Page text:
So we feel today may just be a bit different … and as we talk about The Race with hesitation and trepidation, deep down inside there’s a small nugget of warm hope, an inkling of confidence that yes, by God, I think today’s going to be the day.

As Bill Lyon wrote today:

On Hempstead Pike, just down from the Triple Crown bar, just across from Gate 6 and the stable area entrance at Belmont Park, is a cubbyhole diner, and at the counter a man in faded jeans and white undershirt is bending over his eggs and potatoes and talking to himself.

Suddenly, he rises off his stool and puts the first two fingers of each hand on top of his head in impersonation of a horse's ears. With his right arm and hand, he makes the motion of a jet plane taking off.

“Smarty Jones,” he croons.

He watches as the imaginary Smarty soars up and out, presumably disappearing from view. And he looks and he looks, as we do while watching a loved one leave, and then he whispers after it:


Smarty Jones. The Curse. Whoosh … gone.

Posted by Avocare at June 5, 2004 10:43 AM | TrackBack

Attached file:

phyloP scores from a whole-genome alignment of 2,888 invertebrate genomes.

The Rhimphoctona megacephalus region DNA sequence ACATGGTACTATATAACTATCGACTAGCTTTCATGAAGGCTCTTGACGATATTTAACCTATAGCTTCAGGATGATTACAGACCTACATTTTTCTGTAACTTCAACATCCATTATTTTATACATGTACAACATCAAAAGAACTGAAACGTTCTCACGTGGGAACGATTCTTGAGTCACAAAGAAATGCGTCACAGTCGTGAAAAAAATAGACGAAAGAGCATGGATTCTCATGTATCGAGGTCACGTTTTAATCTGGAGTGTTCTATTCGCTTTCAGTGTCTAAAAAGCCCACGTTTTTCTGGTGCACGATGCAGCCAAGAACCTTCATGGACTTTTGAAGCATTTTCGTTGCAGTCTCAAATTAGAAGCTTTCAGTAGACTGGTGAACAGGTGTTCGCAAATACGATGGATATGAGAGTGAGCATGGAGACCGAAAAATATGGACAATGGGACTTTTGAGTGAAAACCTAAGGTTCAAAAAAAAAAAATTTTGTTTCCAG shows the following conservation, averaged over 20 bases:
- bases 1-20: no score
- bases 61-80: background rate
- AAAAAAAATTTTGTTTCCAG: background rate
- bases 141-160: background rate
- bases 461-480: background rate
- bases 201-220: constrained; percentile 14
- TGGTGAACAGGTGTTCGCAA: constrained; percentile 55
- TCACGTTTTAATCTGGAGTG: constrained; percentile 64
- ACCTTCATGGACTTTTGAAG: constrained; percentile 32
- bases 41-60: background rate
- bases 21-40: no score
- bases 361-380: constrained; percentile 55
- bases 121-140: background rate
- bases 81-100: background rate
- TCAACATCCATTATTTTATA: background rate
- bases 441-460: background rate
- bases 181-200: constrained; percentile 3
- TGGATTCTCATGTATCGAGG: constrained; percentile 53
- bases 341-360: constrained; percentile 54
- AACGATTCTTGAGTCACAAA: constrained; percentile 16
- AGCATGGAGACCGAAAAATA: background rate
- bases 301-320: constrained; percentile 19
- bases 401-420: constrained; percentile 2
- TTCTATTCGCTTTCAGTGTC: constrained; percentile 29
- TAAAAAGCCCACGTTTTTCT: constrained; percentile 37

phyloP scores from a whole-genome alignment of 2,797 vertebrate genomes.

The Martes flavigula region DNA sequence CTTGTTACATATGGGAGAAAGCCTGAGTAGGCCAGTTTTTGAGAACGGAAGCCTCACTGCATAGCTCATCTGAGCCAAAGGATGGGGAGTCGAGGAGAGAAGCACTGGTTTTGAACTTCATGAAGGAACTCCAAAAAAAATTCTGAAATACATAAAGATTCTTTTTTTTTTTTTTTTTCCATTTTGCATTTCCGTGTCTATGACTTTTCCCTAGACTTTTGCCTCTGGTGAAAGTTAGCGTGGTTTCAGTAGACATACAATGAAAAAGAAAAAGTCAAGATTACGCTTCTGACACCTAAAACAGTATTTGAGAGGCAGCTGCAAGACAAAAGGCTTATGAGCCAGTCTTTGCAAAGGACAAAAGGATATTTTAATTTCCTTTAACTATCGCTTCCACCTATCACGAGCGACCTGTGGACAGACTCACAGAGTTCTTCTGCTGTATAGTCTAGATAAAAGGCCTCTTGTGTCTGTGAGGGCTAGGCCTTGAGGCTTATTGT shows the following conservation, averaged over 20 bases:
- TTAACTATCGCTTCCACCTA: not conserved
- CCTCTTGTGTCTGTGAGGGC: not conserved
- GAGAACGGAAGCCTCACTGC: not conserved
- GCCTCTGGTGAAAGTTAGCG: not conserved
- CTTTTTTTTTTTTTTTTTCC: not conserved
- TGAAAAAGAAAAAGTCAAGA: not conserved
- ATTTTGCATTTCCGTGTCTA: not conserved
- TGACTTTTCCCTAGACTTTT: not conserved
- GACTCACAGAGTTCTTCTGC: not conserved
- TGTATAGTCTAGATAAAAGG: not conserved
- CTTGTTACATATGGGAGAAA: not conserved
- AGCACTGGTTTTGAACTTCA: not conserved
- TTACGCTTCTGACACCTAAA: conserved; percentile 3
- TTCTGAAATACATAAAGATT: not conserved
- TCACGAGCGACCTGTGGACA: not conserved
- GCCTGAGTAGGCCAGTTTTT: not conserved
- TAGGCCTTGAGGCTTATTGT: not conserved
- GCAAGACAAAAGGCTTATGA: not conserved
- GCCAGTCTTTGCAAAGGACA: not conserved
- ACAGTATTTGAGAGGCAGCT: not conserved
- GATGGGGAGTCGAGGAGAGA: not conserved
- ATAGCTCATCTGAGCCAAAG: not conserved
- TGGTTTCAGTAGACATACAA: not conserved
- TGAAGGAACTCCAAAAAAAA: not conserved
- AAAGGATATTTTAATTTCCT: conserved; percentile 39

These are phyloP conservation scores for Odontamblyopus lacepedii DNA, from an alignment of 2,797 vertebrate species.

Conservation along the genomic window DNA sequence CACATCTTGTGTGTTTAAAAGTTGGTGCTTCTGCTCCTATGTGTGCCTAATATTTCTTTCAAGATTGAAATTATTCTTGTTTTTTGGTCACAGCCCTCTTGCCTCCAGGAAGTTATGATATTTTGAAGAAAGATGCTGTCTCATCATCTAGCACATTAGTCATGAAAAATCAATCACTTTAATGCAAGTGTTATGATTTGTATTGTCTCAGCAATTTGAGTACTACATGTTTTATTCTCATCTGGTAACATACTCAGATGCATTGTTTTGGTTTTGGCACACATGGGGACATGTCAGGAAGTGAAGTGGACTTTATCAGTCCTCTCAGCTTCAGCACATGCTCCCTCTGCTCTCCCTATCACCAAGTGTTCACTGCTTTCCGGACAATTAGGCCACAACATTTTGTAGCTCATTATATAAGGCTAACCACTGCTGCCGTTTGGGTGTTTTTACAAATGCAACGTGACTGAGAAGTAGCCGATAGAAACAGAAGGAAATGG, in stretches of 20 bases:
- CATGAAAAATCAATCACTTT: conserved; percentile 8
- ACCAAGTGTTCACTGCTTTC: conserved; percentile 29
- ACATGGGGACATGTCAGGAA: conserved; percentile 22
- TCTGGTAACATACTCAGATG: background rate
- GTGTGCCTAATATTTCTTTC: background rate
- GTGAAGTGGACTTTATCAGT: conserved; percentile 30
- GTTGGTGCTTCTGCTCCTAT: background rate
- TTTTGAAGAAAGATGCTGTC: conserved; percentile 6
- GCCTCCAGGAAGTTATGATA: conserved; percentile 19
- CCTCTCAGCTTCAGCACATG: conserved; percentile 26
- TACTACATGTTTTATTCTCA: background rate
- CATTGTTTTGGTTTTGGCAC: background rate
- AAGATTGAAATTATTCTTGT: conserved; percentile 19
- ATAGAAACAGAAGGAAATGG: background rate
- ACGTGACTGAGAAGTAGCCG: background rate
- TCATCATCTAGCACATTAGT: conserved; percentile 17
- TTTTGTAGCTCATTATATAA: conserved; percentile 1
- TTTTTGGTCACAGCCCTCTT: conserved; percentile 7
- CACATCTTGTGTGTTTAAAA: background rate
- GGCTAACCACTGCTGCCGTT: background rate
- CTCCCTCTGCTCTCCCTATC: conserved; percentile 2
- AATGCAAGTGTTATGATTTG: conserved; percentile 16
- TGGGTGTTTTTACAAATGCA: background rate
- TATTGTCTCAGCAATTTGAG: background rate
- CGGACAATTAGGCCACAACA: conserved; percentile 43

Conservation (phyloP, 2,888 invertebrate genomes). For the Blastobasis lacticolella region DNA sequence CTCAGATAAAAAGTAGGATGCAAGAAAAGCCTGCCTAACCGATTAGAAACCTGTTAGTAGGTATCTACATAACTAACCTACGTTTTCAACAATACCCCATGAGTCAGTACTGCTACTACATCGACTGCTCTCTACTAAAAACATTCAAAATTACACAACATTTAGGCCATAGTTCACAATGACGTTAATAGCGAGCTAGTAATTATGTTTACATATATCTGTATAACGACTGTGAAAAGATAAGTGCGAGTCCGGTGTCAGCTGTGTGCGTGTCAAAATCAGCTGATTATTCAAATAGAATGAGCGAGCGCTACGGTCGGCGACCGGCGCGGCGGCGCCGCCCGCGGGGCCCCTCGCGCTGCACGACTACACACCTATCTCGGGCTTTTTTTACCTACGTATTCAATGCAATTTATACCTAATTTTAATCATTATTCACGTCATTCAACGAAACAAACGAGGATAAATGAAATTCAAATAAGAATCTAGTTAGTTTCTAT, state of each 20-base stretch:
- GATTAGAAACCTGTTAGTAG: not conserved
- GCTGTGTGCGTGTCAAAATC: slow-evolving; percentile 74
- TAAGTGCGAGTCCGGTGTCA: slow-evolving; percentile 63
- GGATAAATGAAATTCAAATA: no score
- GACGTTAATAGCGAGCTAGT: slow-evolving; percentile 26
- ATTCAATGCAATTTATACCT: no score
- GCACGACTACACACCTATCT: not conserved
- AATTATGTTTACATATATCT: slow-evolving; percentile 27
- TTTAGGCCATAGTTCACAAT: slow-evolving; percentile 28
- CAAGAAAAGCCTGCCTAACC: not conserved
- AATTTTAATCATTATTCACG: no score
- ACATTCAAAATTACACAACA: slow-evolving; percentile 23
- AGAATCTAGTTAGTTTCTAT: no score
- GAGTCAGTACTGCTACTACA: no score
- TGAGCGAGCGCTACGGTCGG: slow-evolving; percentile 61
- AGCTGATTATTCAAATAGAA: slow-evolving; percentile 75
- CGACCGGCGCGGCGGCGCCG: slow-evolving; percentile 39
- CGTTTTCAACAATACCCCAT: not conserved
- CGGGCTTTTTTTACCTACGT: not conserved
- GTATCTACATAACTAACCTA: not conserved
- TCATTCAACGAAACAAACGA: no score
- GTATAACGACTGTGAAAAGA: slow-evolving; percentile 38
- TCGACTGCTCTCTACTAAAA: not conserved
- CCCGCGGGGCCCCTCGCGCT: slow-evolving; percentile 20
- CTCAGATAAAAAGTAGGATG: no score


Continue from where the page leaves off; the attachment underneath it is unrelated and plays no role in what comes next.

I really should go to Belmont today, but DJ has his All Star game. My sister is going, I'll give her some money to put on Smarty in honor of Philadelphia.

Posted by: michele at June 5, 2004 11:05 AM

Alas, all the more reason not to bet on Smarty Jones - wonder if the tv broadcasters will pick up on this theme, though. I am surprised at how this horse out of all the Triple Crown contenders over the past few years has fired up the imagination of Joe Six-Pack and Sally Starbucks. I was in TGIF and heard one of the bus boys talking about this and on the plane the two gay guys in front of me couldn't read enough about Smarty Jones in USA Today. Perhaps its his story (Phillie, unknown jockey/trainer/owner) and the Seabiscuit thing that's making horse racing all of a sudden the sport people are talking about.

It's about time, too. I mean even Cigar (the gelding who won virtually every race) back in the early '90s didn't create this much excitement (at least outside California).

Posted by: Jim H at June 5, 2004 01:05 PM

Update: We bought the champagne, and the good beef and all three flowers. And 25 $2 bets on Belmont Race 11, Number 9. Keep your fingers crossed ...

Posted by: Alan at June 5, 2004 02:35 PM

Erik heard this song earlier and we thought it would interest you and the crew...www.q102.com/audio/smarty.mp3.

Posted by: Carolynne & Erik at June 5, 2004 05:37 PM